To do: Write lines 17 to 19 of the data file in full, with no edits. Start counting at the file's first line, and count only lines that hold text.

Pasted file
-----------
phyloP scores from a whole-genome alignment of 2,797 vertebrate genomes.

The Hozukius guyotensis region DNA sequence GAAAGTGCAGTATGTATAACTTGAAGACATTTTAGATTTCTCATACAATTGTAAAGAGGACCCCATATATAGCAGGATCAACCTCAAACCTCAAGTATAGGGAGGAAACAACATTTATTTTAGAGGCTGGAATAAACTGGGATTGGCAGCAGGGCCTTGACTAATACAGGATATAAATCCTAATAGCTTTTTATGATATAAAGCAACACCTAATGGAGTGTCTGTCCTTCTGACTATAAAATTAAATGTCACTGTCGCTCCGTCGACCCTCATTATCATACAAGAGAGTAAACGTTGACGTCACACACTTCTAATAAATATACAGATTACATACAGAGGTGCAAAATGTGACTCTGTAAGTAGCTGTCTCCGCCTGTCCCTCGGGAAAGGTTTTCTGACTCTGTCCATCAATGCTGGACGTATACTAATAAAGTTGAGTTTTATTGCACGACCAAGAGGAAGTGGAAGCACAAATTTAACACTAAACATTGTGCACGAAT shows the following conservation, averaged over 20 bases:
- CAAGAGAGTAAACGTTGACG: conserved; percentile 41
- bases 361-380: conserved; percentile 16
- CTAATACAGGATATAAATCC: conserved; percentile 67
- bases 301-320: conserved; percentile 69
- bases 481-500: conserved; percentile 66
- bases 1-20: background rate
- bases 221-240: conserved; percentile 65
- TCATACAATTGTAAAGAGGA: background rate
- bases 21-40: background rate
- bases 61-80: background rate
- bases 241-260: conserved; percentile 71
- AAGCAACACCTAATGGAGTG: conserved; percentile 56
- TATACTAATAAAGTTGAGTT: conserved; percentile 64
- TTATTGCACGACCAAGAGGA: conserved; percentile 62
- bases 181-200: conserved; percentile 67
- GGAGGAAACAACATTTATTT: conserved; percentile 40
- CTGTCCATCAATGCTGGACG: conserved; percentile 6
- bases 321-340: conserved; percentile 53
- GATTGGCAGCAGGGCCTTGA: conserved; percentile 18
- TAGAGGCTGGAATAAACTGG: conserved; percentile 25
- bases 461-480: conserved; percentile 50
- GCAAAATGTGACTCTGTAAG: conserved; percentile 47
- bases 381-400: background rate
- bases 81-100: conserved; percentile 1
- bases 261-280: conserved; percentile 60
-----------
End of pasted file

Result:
- bases 181-200: conserved; percentile 67
- GGAGGAAACAACATTTATTT: conserved; percentile 40
- CTGTCCATCAATGCTGGACG: conserved; percentile 6